Follower Fridays is a series of profiles highlighting members of Gaysian
Third Space to showcase the diversity of gaysians in the Community.
This week’s featured member is @gokujesse.

Who are you?

I never know what to say in things like this. Currently I am 24 years old. Working full time and school full time doesn’t leave a lot of time for me, but I am very enthusiastic about hot yoga, martial arts, and photography. I did Aikidou when I was in Japan and since coming to Vegas I studied Shaolin. Also idk if is is important or not to mention, but I’m a vegetarian.


Where are you from?

I was born in Nagoya, Japan and moved out to Vegas when I was thirteen. Traveling is a big part of my life. My family traveled frequently when I was a kid. Taiwan and Mexico are hands down some of my favorite places to go. I recently just traveled to New York for the first time and was really inspired by that city. I lived In San Antonio for a bit too.  

What do you do?

I work full time in Marketing for Caesars Entertainment and study International Business and Business Management majors at UNLV. I took some time when I graduated high school and so I’m a very old junior. LOL

What are you passionate about?

I just started reading 1Q84 by Murakami. I prefer hard cover books because I’m sort of building a small library.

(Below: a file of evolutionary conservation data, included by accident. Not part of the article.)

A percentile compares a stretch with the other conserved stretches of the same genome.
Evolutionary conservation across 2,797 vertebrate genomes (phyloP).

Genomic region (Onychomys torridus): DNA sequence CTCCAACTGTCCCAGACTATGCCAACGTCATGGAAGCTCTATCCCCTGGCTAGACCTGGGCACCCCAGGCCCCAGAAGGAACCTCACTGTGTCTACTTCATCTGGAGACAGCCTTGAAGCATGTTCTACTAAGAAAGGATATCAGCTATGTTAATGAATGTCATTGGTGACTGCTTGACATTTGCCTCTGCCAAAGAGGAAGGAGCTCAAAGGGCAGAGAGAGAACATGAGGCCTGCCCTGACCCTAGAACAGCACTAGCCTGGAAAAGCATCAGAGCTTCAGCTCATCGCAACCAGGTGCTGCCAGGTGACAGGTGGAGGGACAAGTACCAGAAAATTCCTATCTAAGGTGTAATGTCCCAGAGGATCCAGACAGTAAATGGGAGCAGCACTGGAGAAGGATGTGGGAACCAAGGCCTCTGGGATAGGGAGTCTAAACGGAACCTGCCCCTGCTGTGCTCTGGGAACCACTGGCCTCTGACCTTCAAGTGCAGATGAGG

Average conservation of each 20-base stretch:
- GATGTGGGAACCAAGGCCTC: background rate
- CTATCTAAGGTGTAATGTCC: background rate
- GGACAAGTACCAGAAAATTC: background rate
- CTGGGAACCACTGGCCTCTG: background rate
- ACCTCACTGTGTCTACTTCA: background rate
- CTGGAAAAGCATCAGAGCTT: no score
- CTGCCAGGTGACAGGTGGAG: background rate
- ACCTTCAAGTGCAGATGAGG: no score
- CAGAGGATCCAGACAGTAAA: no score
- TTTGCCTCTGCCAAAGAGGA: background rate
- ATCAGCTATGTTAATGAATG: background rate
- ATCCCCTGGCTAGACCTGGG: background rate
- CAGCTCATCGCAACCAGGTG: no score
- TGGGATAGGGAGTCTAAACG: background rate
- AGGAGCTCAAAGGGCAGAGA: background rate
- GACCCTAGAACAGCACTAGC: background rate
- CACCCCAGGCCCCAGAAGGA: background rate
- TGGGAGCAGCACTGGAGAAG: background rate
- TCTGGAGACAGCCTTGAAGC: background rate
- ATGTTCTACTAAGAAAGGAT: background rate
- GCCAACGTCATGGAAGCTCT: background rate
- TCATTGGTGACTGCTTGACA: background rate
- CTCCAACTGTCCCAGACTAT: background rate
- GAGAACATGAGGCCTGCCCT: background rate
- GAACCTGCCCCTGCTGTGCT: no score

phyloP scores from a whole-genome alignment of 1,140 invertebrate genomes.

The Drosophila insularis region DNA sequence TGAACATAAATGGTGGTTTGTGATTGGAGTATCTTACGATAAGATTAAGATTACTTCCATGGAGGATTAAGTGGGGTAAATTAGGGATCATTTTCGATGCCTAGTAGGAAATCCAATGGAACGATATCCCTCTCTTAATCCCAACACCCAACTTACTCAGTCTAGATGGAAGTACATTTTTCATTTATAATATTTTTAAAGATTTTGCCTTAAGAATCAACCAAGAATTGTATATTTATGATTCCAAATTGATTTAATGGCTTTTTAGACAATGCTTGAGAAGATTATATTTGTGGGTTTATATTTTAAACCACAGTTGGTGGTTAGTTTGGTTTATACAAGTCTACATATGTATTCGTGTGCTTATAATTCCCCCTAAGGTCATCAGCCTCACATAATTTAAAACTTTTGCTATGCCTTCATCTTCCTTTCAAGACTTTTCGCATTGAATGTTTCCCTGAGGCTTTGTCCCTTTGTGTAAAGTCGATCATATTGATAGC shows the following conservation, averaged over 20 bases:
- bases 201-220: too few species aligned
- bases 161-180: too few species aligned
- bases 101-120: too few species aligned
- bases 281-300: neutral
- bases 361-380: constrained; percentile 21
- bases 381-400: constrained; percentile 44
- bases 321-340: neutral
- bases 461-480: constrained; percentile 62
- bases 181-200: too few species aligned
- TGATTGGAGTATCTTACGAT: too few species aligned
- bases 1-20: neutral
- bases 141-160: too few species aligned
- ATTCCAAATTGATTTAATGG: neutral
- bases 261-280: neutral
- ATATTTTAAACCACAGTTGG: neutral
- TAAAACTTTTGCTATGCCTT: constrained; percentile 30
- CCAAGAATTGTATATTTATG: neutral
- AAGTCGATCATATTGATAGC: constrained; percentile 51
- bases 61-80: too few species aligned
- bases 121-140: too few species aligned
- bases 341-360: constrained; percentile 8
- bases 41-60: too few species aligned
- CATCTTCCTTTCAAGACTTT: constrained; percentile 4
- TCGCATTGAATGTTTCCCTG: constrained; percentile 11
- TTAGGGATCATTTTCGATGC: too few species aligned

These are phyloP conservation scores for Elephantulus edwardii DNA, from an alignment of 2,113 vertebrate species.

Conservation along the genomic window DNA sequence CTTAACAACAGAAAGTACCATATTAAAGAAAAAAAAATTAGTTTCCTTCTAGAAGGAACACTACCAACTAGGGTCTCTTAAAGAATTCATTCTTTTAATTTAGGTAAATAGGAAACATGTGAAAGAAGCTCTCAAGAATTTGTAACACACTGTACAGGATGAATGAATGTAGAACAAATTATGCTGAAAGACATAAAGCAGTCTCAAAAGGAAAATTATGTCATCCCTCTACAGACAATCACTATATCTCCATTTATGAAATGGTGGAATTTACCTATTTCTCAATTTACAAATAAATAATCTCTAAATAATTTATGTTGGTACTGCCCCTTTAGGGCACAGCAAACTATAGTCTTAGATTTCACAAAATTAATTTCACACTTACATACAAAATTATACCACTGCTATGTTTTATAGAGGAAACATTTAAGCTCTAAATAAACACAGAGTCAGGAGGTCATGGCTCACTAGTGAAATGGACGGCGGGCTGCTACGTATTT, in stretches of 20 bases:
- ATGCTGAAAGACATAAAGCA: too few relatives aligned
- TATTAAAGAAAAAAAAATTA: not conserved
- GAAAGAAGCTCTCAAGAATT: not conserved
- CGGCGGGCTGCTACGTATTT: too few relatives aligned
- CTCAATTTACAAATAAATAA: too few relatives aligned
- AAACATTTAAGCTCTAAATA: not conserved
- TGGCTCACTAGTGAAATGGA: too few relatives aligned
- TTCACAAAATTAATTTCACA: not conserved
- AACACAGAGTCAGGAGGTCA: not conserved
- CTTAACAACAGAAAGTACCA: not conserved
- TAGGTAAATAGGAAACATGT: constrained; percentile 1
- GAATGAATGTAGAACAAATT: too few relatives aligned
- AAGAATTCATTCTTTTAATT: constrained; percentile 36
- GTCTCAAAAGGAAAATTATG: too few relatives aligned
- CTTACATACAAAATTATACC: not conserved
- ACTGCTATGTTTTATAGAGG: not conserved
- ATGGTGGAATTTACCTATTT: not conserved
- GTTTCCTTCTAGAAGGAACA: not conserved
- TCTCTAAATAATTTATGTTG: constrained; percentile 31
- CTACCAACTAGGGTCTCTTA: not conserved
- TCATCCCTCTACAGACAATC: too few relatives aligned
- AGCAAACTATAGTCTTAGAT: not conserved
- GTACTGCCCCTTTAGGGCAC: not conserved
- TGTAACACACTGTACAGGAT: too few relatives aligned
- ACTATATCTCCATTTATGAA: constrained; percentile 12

What is your dream job (real or fantasy)?

Something to do when traveling. I would love to be a video blogger or photographer being paid to travel the world. When I was younger I loved documentaries and geographic channel.  

If you could change the world with one idea, what would it be?

Recently i’ve been a health binge, I can’t believe that some people add chemicals or inject liquid into foods to make them look better or put a wax cover of vegetables and fruits. There are probably better things that could change the world, but this is whats currently on my mind.

III

letters-to-charles:

The first time I fell in love it felt like I was about to run the mile. 

Dude, are you okay?

He leaned over and held me steady. 

I..I..yah. 

Okay, sit down.

My breath coming short, my palms sweating, and an urge to use the restroom. 

I realized. 

What’s happening? 

The second time I fell in love, we met on Grindr. 

I opened the balcony door to let in some air and then looked back at him. His back slick with sweat as he pulled on a pair of jeans—his hands on the zipper. 

His gaze raising up and locking with mine. 

I had a good time.

Me too.

Can, we, uh…are you doing anything tomorrow? 

The third time I fell in love. 

Hey, I might be back this summer. 

Oh cool, what are you going to do?

Well, I mean if you are free, I want to see you. 

Oh.